I Stumbled on this series of illustration posters playing on famous literary quotes, and it is just fabulous!
Art is by graphic artist Evan Robertson.
Take a LOOK!
Yet another awesome site by Matt Dempsey.
I have now begun to work on my advanced project proposal for my graphic arts degree. It has been an arduous journey to say the least, but at last I can finally tie the knot on this unremitting experience. I suppose the part of it I enjoyed the most was when I first started and I was spending most of my days painting, drawing, printmaking, etc.. Perhaps I’m just running out of steam, but since this is my final project of my BA I want to make sure it is done right. I have a few ideas of my own, however, if anyone surfing through cares to leave some thoughts on a graphic design final project your comments are welcomed.
I’m a week into my Principles of a Sustainable Lifestyle class and I’m already over stimulated with positive ideas. Needless to say I’m very glad I’m taking this course. I have started reading a book entitled, “Cradle to Cradle” by William McDonough & Michael Braungart. I’m barely into it and already can tell it’s going to be a good influence. The book itself is lovely, made out of synthetic paper bound into a book format developed by book packager Charles Melcher at Melcher Media. It feels great and the print looks beautiful on the synthetic texture. My favorite excerpt from the book so far:
Consider this: All the ants on the planet, taken together, have a biomass greater than that of humans. Ants have been incredibly industrious for millions of years. Yet their productiveness nourishes plants, animals, and soil. Human industry has been in full swing for little over a century, yet it has brought about a decline in almost every ecosystem on the planet. Nature doesn’t have a design problem. People do.
Mc, Donough, William and Michael Braungart. 2002. Cradle to Cradle. North Point Press
I have noticed I’m feeling more and more drained of thought and creativity. Technology just seems to own my life as of late and I think I’m an addict. I catch myself from time to time day dreaming and brainstorming new ideas, thoughts, musings and my first reaction is to turn to my computer. It’s awful. I have become overrun with the digital translation of myself. I have found it to be a bad tool and I’m looking to go through some detox. I’m setting myself off on a search for something analog, something good.
I have been studying in graphic design both in school and out for the past 8 years. I started at a community college in St. Louis which is where I found my passion for design. After graduating and supporting my wife while she finished her BA we finally moved to Chicago so that I could finish my BA studies at the School of the Art Institute of Chicago. There are many choices for private art schools in Chicago no doubt, but none that carry as much prestige as SAIC.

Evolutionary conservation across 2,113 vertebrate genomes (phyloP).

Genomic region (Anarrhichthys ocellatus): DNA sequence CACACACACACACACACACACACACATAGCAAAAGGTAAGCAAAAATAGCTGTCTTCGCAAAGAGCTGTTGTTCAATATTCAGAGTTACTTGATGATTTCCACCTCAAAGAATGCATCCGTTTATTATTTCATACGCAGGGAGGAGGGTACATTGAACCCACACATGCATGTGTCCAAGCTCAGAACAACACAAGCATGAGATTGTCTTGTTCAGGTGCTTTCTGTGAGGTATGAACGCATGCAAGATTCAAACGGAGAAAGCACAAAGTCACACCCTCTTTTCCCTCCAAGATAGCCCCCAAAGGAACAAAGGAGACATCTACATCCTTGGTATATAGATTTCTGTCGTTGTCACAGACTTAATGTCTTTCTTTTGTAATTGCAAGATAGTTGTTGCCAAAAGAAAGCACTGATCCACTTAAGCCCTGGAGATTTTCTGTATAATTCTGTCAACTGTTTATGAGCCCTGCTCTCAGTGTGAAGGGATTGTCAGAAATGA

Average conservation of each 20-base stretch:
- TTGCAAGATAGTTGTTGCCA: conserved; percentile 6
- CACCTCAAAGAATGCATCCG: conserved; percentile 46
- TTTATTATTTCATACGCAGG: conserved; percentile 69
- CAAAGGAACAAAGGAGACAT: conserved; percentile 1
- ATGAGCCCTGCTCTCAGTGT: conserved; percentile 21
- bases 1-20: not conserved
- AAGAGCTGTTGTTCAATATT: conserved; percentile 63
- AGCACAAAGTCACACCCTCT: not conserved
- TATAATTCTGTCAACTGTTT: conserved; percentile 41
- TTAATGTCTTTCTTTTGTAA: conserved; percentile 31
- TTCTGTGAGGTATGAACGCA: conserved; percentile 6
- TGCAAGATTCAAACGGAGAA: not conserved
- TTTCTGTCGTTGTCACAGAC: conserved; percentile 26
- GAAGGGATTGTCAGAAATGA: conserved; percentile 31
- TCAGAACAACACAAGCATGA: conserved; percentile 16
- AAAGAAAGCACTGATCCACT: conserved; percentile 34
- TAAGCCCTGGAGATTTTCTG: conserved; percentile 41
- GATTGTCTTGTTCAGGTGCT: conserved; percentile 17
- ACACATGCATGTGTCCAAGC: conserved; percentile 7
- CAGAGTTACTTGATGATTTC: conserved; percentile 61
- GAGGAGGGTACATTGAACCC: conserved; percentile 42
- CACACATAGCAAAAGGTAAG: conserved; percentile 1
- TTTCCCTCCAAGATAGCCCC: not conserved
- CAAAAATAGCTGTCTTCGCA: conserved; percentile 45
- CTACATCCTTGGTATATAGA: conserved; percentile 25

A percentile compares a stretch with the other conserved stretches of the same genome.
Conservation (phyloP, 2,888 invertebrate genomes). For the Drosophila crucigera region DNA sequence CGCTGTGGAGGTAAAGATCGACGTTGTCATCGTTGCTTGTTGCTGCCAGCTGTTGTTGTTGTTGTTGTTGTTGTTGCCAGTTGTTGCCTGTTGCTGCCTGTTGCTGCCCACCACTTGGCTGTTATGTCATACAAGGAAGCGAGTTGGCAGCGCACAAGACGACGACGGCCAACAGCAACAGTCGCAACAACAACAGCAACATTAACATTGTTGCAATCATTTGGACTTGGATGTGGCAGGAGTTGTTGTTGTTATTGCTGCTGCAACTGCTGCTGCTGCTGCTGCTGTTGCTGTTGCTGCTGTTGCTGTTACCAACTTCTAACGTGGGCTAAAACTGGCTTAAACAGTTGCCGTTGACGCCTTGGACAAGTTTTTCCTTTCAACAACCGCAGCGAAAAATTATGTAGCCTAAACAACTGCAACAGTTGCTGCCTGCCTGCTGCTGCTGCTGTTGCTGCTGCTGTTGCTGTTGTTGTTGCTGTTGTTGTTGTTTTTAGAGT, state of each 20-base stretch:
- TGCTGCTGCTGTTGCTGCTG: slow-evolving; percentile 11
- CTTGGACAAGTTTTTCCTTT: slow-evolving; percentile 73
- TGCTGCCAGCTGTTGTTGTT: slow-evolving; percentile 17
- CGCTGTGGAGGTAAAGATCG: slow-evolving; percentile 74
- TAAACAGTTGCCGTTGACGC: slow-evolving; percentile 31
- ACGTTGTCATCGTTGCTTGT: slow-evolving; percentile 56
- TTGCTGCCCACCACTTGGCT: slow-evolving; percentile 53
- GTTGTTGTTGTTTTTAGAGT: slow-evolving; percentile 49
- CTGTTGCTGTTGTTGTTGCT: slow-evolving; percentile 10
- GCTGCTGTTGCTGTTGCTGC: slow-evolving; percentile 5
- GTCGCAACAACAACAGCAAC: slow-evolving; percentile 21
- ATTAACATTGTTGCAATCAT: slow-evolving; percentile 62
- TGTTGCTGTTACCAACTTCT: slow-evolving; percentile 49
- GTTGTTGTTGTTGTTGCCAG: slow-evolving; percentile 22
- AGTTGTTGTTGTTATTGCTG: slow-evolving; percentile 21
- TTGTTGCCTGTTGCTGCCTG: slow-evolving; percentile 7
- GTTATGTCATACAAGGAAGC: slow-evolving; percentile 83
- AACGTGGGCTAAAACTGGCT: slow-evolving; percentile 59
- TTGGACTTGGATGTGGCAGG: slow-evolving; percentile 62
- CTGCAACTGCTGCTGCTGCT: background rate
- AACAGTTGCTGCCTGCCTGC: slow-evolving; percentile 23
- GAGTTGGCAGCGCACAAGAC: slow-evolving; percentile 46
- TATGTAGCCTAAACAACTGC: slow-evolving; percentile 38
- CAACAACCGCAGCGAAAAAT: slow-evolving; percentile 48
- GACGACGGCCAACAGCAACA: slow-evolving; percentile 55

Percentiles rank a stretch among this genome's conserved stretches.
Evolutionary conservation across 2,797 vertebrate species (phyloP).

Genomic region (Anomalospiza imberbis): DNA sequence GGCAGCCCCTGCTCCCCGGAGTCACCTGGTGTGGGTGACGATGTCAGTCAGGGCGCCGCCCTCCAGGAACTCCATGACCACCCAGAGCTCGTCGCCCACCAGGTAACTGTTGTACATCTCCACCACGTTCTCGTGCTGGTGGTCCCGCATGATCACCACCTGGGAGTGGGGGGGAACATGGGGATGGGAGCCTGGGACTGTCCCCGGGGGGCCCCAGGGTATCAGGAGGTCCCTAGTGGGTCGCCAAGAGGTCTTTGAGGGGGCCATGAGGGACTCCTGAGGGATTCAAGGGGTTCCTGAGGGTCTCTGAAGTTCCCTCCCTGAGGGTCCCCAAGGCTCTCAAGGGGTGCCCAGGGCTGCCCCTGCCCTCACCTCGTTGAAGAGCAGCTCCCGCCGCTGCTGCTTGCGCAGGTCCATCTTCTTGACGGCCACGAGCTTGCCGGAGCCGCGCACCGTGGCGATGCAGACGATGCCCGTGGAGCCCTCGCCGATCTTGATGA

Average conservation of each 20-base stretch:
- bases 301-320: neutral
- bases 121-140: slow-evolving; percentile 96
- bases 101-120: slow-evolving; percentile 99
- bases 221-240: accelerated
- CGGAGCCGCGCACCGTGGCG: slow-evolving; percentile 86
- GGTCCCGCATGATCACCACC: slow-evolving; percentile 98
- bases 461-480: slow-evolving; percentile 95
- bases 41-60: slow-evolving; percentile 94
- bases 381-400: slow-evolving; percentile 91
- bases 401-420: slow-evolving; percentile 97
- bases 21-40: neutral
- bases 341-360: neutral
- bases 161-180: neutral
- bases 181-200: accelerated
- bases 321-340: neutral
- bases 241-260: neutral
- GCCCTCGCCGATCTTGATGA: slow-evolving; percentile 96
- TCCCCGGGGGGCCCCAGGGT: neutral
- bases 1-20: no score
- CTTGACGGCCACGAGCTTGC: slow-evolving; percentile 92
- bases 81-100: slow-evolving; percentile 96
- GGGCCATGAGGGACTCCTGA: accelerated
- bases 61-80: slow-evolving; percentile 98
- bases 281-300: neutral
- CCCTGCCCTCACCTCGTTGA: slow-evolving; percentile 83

After treading water for a year getting situated in Chicago I finally enrolled in fall of 2007. Initially, I was just planning to finish my BFA in Visual Communication, but one of the reasons this college grabbed my attention was the ability to practically build your own degree out of your combined talents and interests, which of course made sense to me because, how can you teach creativity and engage individuality by providing only one path to enlightenment? “Great!,” I said, “this is going to work out fabulous.”
It didn’t take long to realize that even after all my credits transferred in I was still put in basic level graphic design courses. Essentially just rehashing my previous education at about 10 times the price. This was aggravating to say the least, but I wasn’t going to give up on that alone as I figured it would be a nice ease-in course to get my mind back into visual communication. After I finished that course I began to realize that all the courses were meeting once a week and go from 9am to 4pm. I began to see that there would be no way I could finish this degree in any reasonable amount of time since I had to enroll in at least 2 courses per semester, but in a working life that just wasn’t going to happen for me.
I am a husband and now, father of a beautiful little girl. I work two jobs so that I can provide for my family and also so I can afford to got to school. In order to provide, I have to work a full-time job and most full-time positions that I’ve found require you to have open availability, especially now in this tight economy employers are giving less and less leniency for those who want to attend school for advancement.
So.. I can’t forfeit my job for my education, and you can’t advance in your career without a “good” education. After much gut-wrenching debate I made the decision to leave SAIC and finish my degree at DePaul’s School for New Learning. This particular part of the university was developed for working adults and so far has been a wonderful experience. Granted, this school really doesn’t cater to a creative mind, it does offer me the ability to develop my own learning path on my own time. The unfortunate part of this is that I have removed myself from the hub of artists and designers that collectively help each other by feeding off each others creativity and melding it with their own which in-turn promotes greater internal growth. I do my best to connect with various groups and thanks to the development of the internet I have been able to sustain my growth.
My question here is why are these institutions which are based on the cultivation of creativity catering only to those who can devote their entire life to the school. Is life no longer a factor in the creative world?